•    SCs and STs represent 14% and 8% of the population in India, respectively, but their representation in MGNREGA is almost 20%. MGNREGA also prioritises works on irrigation facilities on land owned by households belonging to SCs/STs or on land of the beneficiaries of land reform. In 2008/09, 20% of MGNREGA works supported the provision of irrigation facilities on land owned by SCs/STs, compared with 10% in 2006/07 and 15% in 2008/09, suggesting that this focus is an increasing priority.

•    Specific provisions to support women’s participation in MGNREGA include priority to work on sites close to home (within 5km) and provision of childcare facilities. Overall, women represented 48% of participants in 2008/09 and 46% of participants in 2009/10.

•    In Rajasthan and Tamil Nadu, the proportions of women receiving days under MGNREGA were much higher than the national average, at 64% and 78%, respectively, whereas in Uttar Pradesh it was much lower, at only 14%.

•    Many factors influence the number of women employed in MGNREGA, including existing cultural and social norms, wage rates and the provision and quality of child care facilities.

•    In some states, cultural norms prevent women from working outside the home or working with men, reflected in household decisions to send only men for MGNREGA work, thereby denying women’s rights to access employment days (Samarthan Centre for Development Support, 2007). Entrenched ideas about the gender division of labour also affect the type of work seen as acceptable for women to do.

•    Studies also show that, even when women want to work, the panchayat may have excluded them because of social norms around the ‘appropriate’ type of work for women (Khera and Nayak, 2009). In Madhya Pradesh, for example, although women’s representation overall is above 40%, in practice women receive fewer days on MGNREGA because they are not involved in all types of work available. Women are often given ‘soft’ work such as throwing out the soil from digging wells, which requires fewer days.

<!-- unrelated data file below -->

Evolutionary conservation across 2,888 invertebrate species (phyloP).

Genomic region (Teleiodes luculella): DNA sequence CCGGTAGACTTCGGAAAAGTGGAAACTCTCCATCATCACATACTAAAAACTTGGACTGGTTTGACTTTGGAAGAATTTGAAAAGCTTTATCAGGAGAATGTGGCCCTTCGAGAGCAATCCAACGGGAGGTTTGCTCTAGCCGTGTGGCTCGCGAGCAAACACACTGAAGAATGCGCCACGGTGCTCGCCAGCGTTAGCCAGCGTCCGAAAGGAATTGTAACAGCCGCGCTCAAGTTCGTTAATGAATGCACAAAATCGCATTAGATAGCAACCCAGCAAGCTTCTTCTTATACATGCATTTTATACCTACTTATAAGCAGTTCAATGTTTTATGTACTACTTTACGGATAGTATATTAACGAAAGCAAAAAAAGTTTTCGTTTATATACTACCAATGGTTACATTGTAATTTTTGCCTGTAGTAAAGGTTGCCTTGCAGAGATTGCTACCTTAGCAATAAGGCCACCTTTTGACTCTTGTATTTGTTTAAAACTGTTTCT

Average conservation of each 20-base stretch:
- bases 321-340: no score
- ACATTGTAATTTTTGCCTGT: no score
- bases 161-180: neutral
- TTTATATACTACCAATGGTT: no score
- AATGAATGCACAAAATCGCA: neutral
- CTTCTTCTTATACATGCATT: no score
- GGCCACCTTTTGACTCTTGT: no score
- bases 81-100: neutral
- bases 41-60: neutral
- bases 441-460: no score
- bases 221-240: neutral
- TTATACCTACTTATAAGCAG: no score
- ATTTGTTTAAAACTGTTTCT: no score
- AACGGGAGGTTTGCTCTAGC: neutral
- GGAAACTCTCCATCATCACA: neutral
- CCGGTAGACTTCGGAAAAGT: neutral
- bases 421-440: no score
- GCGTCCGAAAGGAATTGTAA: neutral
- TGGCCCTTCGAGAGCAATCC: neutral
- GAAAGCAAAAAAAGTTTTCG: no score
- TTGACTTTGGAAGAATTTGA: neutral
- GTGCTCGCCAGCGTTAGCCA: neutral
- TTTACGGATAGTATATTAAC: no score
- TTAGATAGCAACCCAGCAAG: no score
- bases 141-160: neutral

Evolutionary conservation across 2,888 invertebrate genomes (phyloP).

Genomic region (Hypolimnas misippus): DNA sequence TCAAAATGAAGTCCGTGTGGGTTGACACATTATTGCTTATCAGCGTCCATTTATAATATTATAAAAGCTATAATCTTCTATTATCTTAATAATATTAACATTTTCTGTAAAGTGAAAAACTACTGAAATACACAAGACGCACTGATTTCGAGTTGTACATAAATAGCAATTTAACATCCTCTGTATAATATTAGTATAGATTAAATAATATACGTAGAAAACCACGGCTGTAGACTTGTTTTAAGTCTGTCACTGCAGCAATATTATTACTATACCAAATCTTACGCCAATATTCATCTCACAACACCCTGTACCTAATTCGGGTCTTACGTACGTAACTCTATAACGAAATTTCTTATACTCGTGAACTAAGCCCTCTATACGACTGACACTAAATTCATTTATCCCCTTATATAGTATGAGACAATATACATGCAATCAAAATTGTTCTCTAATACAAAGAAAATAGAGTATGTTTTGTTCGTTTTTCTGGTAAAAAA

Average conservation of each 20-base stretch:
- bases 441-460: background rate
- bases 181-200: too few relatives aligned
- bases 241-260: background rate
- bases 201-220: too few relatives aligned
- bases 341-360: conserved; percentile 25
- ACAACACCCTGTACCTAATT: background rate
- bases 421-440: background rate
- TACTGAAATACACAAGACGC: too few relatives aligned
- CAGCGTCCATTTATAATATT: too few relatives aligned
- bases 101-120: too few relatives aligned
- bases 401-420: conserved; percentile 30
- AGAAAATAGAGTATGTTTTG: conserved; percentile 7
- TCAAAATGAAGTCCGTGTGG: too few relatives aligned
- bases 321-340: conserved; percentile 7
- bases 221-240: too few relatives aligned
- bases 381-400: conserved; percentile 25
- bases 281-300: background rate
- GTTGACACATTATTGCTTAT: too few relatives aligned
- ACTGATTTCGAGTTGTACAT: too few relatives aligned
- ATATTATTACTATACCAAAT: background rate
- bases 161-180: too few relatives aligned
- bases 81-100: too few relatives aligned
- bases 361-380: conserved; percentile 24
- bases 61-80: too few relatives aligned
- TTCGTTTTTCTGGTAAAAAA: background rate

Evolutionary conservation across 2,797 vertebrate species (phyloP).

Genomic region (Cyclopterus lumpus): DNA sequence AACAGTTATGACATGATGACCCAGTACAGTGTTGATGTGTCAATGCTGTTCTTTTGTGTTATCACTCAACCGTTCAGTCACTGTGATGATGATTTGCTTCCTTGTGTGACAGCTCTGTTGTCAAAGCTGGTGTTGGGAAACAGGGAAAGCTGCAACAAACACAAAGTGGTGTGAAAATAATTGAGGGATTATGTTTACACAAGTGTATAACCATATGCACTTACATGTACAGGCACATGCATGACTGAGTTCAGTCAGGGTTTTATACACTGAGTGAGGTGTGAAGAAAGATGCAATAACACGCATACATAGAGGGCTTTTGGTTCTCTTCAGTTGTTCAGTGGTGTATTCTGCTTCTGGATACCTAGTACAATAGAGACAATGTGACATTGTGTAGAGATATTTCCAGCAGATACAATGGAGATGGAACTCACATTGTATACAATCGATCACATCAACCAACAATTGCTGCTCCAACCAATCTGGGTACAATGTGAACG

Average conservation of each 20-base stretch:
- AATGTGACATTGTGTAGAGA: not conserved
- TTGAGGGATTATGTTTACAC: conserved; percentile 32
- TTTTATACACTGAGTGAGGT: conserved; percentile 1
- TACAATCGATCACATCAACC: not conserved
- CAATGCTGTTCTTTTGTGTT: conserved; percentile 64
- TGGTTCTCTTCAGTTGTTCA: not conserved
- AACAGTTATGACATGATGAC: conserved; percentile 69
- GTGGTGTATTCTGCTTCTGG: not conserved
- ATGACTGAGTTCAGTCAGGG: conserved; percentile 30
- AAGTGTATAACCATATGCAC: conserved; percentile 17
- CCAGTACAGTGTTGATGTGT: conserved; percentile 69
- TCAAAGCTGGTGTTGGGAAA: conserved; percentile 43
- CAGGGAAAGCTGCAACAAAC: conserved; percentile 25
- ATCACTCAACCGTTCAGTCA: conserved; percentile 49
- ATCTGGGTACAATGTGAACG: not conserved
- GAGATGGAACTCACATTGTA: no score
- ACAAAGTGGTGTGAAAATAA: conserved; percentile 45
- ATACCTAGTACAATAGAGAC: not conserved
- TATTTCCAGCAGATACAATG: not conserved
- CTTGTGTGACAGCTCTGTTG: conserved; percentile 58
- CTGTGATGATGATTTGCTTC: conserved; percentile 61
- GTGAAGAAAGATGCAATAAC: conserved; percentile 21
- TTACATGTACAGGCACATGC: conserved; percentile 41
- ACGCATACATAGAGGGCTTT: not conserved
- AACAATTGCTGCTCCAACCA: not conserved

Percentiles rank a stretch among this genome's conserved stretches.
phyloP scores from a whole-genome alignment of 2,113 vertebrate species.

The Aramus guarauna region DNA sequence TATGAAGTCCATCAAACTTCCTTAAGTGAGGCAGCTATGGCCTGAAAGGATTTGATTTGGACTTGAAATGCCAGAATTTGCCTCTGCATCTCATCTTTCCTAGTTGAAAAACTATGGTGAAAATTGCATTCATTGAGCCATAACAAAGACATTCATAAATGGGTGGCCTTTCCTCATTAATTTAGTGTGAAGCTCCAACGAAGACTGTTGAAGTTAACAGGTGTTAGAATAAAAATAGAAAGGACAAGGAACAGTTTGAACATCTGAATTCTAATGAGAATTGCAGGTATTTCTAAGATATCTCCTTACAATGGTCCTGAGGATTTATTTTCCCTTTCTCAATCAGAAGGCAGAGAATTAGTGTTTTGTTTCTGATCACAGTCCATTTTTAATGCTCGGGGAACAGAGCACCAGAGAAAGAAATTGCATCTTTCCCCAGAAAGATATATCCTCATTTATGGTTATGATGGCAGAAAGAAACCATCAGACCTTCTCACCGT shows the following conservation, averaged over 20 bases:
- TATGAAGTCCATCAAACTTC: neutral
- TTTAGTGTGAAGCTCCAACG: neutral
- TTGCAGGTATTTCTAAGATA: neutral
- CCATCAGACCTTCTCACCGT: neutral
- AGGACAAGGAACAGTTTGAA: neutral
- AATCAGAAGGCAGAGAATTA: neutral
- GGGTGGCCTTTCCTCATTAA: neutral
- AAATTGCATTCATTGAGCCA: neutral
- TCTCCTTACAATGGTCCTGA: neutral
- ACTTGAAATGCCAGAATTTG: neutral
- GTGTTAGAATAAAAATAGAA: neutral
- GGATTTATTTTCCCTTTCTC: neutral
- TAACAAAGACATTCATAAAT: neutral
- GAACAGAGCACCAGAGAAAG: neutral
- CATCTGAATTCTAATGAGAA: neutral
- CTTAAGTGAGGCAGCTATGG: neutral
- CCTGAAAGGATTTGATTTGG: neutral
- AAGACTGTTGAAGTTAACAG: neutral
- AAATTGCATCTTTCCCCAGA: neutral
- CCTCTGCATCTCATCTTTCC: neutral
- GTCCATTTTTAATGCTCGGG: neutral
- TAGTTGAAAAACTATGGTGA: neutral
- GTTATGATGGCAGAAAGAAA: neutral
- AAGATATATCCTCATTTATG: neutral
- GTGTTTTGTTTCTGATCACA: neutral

•    Evidence from Andhra Pradesh demonstrates that MGNREGA can reduce vulnerability to external shocks, in particular weather-related shocks, which affect agricultural productivity in India, by smoothing income and consumption.

•    Johnson (2009) finds that MGNREGA participation in the lean season responds to weather-related shocks in the wet season, with more households participating in MGNREGA (although not necessarily for more days). The study also finds that participation levels in MGNREGA are more responsive to weather-induced shocks than other government welfare programmes.

•    Another important benefit of MGNREGA in reducing vulnerability has been an increase in household wage income. Average household wage income increased from Rs. 2,795 in 2006/07 to Rs. 4,060 in 2008/09.

•    Drèze and Khera (2009) find that MGNREGA also supports household health. A survey of six states in northern India found that the majority (57%) of the sample workers had used a part of their wages to buy medicine or treat an illness in the family. In Andhra Pradesh, 13% of household earnings from MGNREA are spent on health security (Kareemulla et al., 2009).

•    The increase in the average wage has also supported rural purchasing power and boosted overall spending, particularly in the face of drought and higher food prices. Mahambare (2010) finds that MGNREGA-generated consumption expenditure amounted to nearly 1.4% of total rural consumption and nearly 1% of total household consumption in India in 2010, nearly doubling its share since 2007/08. Dev (2009) argues that employment on MGNREGA also helped cushion the impact of the recent food price crisis. Although food prices in India did not rise as sharply as in other countries, because of India’s food management policies, they were slightly higher than normal. MGNREGA resulted in higher purchasing power and generated demand for food in rural areas.